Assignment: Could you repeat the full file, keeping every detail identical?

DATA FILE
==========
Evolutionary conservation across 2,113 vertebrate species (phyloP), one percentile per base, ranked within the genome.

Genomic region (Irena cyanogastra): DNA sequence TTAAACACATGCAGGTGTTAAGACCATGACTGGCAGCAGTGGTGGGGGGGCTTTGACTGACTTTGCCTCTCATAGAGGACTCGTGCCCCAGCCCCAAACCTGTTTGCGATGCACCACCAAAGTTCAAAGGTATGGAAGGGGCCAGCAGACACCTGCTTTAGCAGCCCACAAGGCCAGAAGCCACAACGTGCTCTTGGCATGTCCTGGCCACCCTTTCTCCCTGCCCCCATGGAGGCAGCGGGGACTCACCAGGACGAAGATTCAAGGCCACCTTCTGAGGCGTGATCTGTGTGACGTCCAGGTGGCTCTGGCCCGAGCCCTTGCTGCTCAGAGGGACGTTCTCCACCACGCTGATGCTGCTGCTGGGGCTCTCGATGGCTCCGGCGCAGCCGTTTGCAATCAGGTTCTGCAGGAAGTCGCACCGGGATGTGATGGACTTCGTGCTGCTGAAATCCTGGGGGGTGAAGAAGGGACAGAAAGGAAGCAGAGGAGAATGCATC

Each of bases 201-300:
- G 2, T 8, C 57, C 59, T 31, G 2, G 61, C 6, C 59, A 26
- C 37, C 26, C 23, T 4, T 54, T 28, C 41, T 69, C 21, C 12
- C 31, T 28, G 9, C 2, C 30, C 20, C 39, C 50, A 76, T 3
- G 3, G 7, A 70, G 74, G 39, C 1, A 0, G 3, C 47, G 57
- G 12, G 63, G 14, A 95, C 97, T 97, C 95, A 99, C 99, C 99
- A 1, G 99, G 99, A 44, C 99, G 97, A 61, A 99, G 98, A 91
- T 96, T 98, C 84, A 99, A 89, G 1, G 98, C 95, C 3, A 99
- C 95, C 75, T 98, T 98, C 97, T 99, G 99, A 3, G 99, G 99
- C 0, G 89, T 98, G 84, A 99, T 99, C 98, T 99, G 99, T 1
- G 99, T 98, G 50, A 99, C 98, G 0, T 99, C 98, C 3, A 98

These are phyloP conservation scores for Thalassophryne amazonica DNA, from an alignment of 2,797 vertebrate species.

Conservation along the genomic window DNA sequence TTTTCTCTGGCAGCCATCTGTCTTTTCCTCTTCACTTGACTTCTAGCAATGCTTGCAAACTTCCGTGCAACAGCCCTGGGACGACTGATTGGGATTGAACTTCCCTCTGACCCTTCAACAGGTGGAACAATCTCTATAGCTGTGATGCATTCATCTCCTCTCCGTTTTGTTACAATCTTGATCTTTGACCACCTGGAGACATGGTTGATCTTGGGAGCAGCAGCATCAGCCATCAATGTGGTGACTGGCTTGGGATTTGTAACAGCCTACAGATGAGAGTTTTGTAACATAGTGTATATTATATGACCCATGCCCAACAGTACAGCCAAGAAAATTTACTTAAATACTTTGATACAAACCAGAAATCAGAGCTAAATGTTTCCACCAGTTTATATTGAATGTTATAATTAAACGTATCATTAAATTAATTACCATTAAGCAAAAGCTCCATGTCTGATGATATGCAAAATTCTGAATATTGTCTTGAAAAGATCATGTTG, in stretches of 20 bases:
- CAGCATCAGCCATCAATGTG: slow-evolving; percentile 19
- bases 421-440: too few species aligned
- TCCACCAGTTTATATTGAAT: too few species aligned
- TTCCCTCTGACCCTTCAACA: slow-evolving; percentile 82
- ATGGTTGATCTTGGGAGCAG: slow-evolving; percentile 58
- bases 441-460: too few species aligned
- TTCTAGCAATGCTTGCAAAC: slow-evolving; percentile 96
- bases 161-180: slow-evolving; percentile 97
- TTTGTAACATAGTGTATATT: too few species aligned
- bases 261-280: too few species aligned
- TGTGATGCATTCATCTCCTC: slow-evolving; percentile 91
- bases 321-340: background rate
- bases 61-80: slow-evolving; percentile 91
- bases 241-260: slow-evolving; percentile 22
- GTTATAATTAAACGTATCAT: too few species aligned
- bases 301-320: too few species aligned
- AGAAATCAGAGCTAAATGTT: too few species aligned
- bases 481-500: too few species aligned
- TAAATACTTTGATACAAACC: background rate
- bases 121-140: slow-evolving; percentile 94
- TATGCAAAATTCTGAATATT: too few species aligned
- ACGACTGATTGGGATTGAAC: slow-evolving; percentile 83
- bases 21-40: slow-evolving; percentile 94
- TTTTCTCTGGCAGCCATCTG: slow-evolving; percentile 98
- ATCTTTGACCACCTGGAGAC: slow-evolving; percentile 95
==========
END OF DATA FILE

Evolutionary conservation across 2,113 vertebrate species (phyloP), one percentile per base, ranked within the genome.

Genomic region (Irena cyanogastra): DNA sequence TTAAACACATGCAGGTGTTAAGACCATGACTGGCAGCAGTGGTGGGGGGGCTTTGACTGACTTTGCCTCTCATAGAGGACTCGTGCCCCAGCCCCAAACCTGTTTGCGATGCACCACCAAAGTTCAAAGGTATGGAAGGGGCCAGCAGACACCTGCTTTAGCAGCCCACAAGGCCAGAAGCCACAACGTGCTCTTGGCATGTCCTGGCCACCCTTTCTCCCTGCCCCCATGGAGGCAGCGGGGACTCACCAGGACGAAGATTCAAGGCCACCTTCTGAGGCGTGATCTGTGTGACGTCCAGGTGGCTCTGGCCCGAGCCCTTGCTGCTCAGAGGGACGTTCTCCACCACGCTGATGCTGCTGCTGGGGCTCTCGATGGCTCCGGCGCAGCCGTTTGCAATCAGGTTCTGCAGGAAGTCGCACCGGGATGTGATGGACTTCGTGCTGCTGAAATCCTGGGGGGTGAAGAAGGGACAGAAAGGAAGCAGAGGAGAATGCATC

Each of bases 201-300:
- G 2, T 8, C 57, C 59, T 31, G 2, G 61, C 6, C 59, A 26
- C 37, C 26, C 23, T 4, T 54, T 28, C 41, T 69, C 21, C 12
- C 31, T 28, G 9, C 2, C 30, C 20, C 39, C 50, A 76, T 3
- G 3, G 7, A 70, G 74, G 39, C 1, A 0, G 3, C 47, G 57
- G 12, G 63, G 14, A 95, C 97, T 97, C 95, A 99, C 99, C 99
- A 1, G 99, G 99, A 44, C 99, G 97, A 61, A 99, G 98, A 91
- T 96, T 98, C 84, A 99, A 89, G 1, G 98, C 95, C 3, A 99
- C 95, C 75, T 98, T 98, C 97, T 99, G 99, A 3, G 99, G 99
- C 0, G 89, T 98, G 84, A 99, T 99, C 98, T 99, G 99, T 1
- G 99, T 98, G 50, A 99, C 98, G 0, T 99, C 98, C 3, A 98

These are phyloP conservation scores for Thalassophryne amazonica DNA, from an alignment of 2,797 vertebrate species.

Conservation along the genomic window DNA sequence TTTTCTCTGGCAGCCATCTGTCTTTTCCTCTTCACTTGACTTCTAGCAATGCTTGCAAACTTCCGTGCAACAGCCCTGGGACGACTGATTGGGATTGAACTTCCCTCTGACCCTTCAACAGGTGGAACAATCTCTATAGCTGTGATGCATTCATCTCCTCTCCGTTTTGTTACAATCTTGATCTTTGACCACCTGGAGACATGGTTGATCTTGGGAGCAGCAGCATCAGCCATCAATGTGGTGACTGGCTTGGGATTTGTAACAGCCTACAGATGAGAGTTTTGTAACATAGTGTATATTATATGACCCATGCCCAACAGTACAGCCAAGAAAATTTACTTAAATACTTTGATACAAACCAGAAATCAGAGCTAAATGTTTCCACCAGTTTATATTGAATGTTATAATTAAACGTATCATTAAATTAATTACCATTAAGCAAAAGCTCCATGTCTGATGATATGCAAAATTCTGAATATTGTCTTGAAAAGATCATGTTG, in stretches of 20 bases:
- CAGCATCAGCCATCAATGTG: slow-evolving; percentile 19
- bases 421-440: too few species aligned
- TCCACCAGTTTATATTGAAT: too few species aligned
- TTCCCTCTGACCCTTCAACA: slow-evolving; percentile 82
- ATGGTTGATCTTGGGAGCAG: slow-evolving; percentile 58
- bases 441-460: too few species aligned
- TTCTAGCAATGCTTGCAAAC: slow-evolving; percentile 96
- bases 161-180: slow-evolving; percentile 97
- TTTGTAACATAGTGTATATT: too few species aligned
- bases 261-280: too few species aligned
- TGTGATGCATTCATCTCCTC: slow-evolving; percentile 91
- bases 321-340: background rate
- bases 61-80: slow-evolving; percentile 91
- bases 241-260: slow-evolving; percentile 22
- GTTATAATTAAACGTATCAT: too few species aligned
- bases 301-320: too few species aligned
- AGAAATCAGAGCTAAATGTT: too few species aligned
- bases 481-500: too few species aligned
- TAAATACTTTGATACAAACC: background rate
- bases 121-140: slow-evolving; percentile 94
- TATGCAAAATTCTGAATATT: too few species aligned
- ACGACTGATTGGGATTGAAC: slow-evolving; percentile 83
- bases 21-40: slow-evolving; percentile 94
- TTTTCTCTGGCAGCCATCTG: slow-evolving; percentile 98
- ATCTTTGACCACCTGGAGAC: slow-evolving; percentile 95